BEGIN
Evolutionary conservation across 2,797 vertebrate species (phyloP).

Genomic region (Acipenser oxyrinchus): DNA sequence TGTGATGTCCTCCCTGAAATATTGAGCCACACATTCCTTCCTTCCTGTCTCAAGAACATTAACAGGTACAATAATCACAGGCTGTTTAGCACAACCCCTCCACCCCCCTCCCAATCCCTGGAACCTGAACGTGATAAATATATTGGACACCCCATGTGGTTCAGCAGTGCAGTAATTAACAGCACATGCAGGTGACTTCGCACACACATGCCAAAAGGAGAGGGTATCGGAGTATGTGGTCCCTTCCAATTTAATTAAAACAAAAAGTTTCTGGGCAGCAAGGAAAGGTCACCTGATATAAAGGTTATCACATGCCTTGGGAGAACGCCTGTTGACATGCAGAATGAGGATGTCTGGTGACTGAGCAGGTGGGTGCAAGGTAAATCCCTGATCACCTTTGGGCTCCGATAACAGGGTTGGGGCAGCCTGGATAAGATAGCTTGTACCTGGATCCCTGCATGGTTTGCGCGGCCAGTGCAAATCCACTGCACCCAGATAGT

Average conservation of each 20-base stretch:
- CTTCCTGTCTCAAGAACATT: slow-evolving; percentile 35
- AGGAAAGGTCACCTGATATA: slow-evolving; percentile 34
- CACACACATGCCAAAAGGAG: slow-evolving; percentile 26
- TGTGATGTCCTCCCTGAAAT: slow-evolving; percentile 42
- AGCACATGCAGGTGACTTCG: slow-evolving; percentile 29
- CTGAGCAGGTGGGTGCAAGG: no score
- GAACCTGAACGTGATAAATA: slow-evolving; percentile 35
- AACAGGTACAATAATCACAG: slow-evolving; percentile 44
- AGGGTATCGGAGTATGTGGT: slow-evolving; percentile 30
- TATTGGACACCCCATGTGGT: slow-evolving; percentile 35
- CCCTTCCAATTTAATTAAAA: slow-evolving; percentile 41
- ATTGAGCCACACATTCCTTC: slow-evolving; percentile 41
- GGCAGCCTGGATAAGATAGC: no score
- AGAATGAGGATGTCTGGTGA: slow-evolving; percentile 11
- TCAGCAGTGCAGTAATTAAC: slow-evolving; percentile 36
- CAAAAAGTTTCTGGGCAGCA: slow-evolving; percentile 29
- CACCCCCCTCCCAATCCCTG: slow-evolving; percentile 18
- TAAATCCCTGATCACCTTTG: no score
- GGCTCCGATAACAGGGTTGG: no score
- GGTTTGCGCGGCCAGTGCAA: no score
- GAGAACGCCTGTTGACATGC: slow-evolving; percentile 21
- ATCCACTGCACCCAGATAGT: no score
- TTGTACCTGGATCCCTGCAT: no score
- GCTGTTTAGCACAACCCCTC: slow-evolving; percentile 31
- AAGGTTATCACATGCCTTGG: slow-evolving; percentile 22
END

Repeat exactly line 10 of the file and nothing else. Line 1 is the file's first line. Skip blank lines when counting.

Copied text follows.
- GAACCTGAACGTGATAAATA: slow-evolving; percentile 35